New Audi TT cuts emissions and ups power

Audi's new TT has cut emissions by 11 percent compared with its predecessor. Photo / Supplied
Audi's new TT has cut emissions by 11 percent compared with its predecessor. Photo / Supplied

Performance and efficiency. That's the impressive new Audi TT in a nutshell according to Audi.

Compared with its predecessor, the iconic compact sports car scores high with an increase in power output of up to 14 percent and a simultaneous decrease in greenhouse gas emissions of 11 percent.

This means that each car in the third-generation TT series saves around 5.5 tonnes of greenhouse gases over its entire life cycle. This includes not just carbon dioxide, but other substances such as methane, nitrous oxide and halogenated organic emissions.

"Our goal is to reduce significantly the overall emissions of each model compared with its predecessor," states Prof. Dr. Ulrich Hackenberg, Board Member for Technical Development at AUDI AG.

"However, it's not just a matter of what comes out of the exhaust pipe. At Audi, we look at the entire product and process chain associated with mobility."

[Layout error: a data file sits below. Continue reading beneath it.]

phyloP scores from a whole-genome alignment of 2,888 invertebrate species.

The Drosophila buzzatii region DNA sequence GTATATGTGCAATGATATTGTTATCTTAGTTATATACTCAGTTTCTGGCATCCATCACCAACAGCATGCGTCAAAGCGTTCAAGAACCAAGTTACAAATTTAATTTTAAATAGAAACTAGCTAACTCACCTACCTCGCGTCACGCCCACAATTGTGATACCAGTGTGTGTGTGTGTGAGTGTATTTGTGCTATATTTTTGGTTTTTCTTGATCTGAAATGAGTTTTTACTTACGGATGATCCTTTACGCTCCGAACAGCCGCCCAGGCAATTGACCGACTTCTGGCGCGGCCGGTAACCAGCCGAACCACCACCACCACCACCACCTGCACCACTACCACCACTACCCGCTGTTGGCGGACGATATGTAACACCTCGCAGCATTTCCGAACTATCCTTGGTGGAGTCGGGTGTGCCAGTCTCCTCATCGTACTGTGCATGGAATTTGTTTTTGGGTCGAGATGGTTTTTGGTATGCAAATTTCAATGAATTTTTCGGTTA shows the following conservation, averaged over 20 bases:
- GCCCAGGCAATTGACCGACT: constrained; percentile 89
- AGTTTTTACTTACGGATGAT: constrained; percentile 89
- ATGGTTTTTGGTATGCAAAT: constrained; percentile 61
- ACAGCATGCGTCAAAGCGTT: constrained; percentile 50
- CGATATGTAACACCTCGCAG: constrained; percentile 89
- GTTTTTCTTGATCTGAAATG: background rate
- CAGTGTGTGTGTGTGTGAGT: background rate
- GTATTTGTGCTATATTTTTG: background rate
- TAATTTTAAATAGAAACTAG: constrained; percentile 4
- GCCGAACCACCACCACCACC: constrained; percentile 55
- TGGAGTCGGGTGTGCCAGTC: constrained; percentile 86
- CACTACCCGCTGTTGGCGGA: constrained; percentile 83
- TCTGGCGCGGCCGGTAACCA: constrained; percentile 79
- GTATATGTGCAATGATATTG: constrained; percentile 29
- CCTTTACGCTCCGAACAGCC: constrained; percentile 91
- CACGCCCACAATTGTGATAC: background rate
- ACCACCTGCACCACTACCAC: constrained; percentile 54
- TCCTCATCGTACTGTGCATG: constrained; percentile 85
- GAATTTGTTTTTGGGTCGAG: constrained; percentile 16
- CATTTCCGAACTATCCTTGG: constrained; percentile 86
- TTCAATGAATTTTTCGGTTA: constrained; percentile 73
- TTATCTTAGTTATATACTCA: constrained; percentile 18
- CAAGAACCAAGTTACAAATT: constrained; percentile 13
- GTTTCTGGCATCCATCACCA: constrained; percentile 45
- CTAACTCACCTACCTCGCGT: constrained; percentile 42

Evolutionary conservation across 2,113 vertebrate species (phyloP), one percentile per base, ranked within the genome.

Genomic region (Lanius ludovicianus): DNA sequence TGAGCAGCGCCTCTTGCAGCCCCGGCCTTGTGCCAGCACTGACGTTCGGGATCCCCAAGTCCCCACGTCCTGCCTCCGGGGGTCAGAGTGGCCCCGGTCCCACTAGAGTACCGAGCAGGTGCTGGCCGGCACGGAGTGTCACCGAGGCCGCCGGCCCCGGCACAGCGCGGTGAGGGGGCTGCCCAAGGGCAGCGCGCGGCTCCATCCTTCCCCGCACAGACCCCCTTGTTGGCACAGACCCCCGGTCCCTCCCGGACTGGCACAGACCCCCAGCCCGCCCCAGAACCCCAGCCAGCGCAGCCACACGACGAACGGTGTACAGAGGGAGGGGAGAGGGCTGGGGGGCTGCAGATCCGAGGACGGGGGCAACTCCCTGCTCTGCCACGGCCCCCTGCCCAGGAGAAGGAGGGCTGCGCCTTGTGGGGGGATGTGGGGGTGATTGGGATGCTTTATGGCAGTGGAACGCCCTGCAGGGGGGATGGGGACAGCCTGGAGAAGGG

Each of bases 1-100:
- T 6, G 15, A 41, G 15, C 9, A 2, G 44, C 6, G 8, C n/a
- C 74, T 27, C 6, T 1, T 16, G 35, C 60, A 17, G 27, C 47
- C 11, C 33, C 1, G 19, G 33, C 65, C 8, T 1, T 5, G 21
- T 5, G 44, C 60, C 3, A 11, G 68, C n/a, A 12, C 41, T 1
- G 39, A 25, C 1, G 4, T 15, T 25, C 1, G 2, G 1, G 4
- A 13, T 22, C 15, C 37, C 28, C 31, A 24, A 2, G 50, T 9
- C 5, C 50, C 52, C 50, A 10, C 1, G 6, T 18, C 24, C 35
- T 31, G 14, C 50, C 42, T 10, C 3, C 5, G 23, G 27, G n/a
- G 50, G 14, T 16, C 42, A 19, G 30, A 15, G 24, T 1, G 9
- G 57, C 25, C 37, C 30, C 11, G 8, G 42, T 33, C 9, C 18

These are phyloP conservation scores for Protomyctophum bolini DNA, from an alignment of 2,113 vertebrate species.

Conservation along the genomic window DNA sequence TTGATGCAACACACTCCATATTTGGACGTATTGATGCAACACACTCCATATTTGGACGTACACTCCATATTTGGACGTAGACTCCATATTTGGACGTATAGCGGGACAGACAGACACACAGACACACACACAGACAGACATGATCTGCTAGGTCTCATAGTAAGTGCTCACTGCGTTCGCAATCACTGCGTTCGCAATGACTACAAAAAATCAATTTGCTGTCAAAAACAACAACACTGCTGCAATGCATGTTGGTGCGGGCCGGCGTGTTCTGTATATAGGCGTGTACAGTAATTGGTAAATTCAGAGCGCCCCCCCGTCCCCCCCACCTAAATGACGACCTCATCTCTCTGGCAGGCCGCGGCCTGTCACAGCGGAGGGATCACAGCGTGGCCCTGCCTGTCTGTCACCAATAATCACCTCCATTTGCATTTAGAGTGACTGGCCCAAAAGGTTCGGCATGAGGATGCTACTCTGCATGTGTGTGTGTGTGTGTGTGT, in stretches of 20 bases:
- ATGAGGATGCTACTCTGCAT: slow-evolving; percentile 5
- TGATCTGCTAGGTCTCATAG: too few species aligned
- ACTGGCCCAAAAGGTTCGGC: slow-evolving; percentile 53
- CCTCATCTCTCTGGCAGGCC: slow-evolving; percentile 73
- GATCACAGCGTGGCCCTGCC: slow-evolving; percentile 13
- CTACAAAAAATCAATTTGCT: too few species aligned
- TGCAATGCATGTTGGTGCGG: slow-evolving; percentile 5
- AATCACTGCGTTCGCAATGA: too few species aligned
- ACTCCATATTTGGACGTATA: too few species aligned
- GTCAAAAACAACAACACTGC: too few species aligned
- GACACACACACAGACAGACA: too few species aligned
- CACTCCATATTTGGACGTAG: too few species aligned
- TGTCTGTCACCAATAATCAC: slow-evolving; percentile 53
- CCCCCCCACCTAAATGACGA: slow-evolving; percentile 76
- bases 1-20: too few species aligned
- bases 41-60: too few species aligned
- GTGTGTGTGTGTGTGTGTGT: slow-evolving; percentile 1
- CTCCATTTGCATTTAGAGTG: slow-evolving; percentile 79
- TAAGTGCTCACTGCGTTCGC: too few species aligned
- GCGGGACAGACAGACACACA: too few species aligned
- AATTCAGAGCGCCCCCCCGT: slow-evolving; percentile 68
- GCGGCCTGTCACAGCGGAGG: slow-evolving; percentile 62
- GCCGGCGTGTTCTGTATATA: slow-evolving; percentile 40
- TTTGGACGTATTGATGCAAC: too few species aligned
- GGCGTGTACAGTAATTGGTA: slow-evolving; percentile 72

A host of technologies have contributed towards the positive life cycle assessment of the Audi TT, including lightweight construction. Thanks to an intelligent combination of materials, Audi engineers have, for the second time in a row, succeeded in reducing the car's unladen weight. The first model change in 2006 saw weight savings of up to 90 kilograms achieved. With the 2.0 TFSI engine variant of the new TT now weighing in at just 1,230 kilograms, this means that the car is once again around 50 kilograms lighter than its predecessor.

Weight reduction and intelligent lightweight construction measures also have an impact on the vehicle manufacturing process. Here, it has been possible to reduce greenhouse gas emissions by around nine percent, or 800 kilograms - a result that benefits the customers. The new TT generation offers a better life cycle assessment than its predecessor, right from the very first kilometre driven.

- NZ Herald

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